On this day ten years ago, Bethany and I were in Nanning, China trying to convince a two-year-old boy named Jiang Yi Jian that we were his new mama and baba (mom and dad). He wasn’t buying it. Five days earlier, “Jian Jian” (his Cantonese nickname) had been handed to us by an elderly woman who had loved him as her own since he was an infant. It was a heart-wrenching goodbye for both of them. His foster mama was so emotionally distraught that she couldn’t bear to meet with us the next day, as per our arrangement, to tell us more about our new son. We never heard from her again.

Travis Naughton

For a full week, the heartbroken toddler spent virtually every waking minute either crying out for his mama whenever we were in our hotel room or searching for her whenever we went out. Thankfully, when we flew to Guangzhou for the finalization of the adoption, the newly renamed Truman Jiang began to accept his new lot in life.

However, as an act of passive resistance, Truman refused to willingly drink a single drop of water, juice, milk, or any other form of hydration offered to him by his new parents. Ever. This protest continued at his new home in America and lasted for a solid six months. We tried everything we could think of to get him to drink. Sippy cups, bottles, fun glasses, silly straws, popsicles, ice, soup, etc. With food or without. We tried positive reinforcement and punishment. Absolutely nothing worked.

As a stay-at-home parent who was desperate to bond with his new child, it horrified me to have to literally hold my son’s tiny mouth open and force him to drink. At one point, I called Bethany at work and begged her to come home. I couldn’t take it anymore. I had started thinking that the whole thing may have been a terrible mistake.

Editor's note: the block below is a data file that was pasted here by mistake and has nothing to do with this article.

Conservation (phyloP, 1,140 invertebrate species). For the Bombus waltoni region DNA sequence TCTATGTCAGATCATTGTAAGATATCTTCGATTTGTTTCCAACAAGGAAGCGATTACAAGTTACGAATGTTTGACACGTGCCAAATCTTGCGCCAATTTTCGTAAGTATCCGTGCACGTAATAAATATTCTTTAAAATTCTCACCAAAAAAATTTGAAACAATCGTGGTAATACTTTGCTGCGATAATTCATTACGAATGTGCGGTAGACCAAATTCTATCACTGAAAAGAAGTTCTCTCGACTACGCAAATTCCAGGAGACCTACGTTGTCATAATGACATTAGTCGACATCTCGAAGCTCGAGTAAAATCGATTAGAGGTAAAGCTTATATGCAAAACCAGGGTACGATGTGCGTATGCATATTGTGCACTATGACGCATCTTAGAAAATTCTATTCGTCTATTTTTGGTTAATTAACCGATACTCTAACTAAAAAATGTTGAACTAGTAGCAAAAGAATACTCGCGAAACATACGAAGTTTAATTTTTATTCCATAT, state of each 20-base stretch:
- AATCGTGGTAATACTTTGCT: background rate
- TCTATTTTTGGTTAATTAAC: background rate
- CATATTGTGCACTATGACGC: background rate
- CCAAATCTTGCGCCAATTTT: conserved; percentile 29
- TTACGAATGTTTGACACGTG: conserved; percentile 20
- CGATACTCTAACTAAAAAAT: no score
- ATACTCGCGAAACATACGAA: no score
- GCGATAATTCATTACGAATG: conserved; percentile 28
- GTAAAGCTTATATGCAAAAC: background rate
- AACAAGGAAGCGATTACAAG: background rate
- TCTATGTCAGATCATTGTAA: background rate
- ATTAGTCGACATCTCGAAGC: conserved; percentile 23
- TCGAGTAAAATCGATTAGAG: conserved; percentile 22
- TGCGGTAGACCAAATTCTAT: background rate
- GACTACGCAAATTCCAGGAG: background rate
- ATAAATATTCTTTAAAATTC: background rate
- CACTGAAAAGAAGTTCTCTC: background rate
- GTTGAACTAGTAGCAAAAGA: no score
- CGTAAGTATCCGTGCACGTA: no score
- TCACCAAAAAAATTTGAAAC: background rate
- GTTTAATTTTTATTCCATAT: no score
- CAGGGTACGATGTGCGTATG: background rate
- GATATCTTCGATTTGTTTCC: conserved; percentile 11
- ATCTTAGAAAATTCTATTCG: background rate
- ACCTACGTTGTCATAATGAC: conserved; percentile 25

Mercifully, I eventually discovered the trick to getting Truman to drink. Apparently, all Naughton men, not just the alcoholics, like drinking from shot glasses. True story.

There have been many people who have told Bethany and me that our kids Truman and Tiana (adopted two years later) are lucky to have us. That’s a nice thing to say, but it’s not entirely true. If they were so lucky, would they have been abandoned by their biological parents in the first place? Was it lucky for Truman to have been torn away from his foster mother, whom he considered to be his mama? Was it lucky for Tiana to spend the first seven years of her life in an orphanage?

Bethany and I are the lucky ones. We were able to find two amazing children on the other side of the world who fit perfectly into our family. We now have three healthy and happy children who love each other and are kind to one another. Everyone should be as lucky as we are.

We’re not the only people in Southern Boone County whose lives have been blessed by adoption. Children from Asia, Central America, Africa, the United States, and various other places now call SoBoCo home because of adoption. Ashland, Missouri is becoming a melting pot of sorts, and in the process, it is becoming one of the best places on Earth to raise a family.

It seems, at times, that this world is becoming a scarier place. It is natural to feel somewhat helpless when confronted with negative news stories day-in and day-out. But there is a concrete way for you to make the world a better place. Adoption.

If you can’t adopt, then consider being a foster parent. You may recall that Bethany and I fostered her great-nieces a couple years ago. Now we can happily report that they have been adopted by their maternal grandmother. Their great-uncle and his husband have since adopted two children as well. On my mother’s side of the family, two of my cousins and their spouses have adopted children, too. All of these adoptions began with foster care.

November is National Adoption Awareness Month. There are millions of children throughout the world who are waiting for a forever family of their own. I hope you will take a moment to consider opening your heart and home to a child in need.

Happy Gotcha Day, Truman!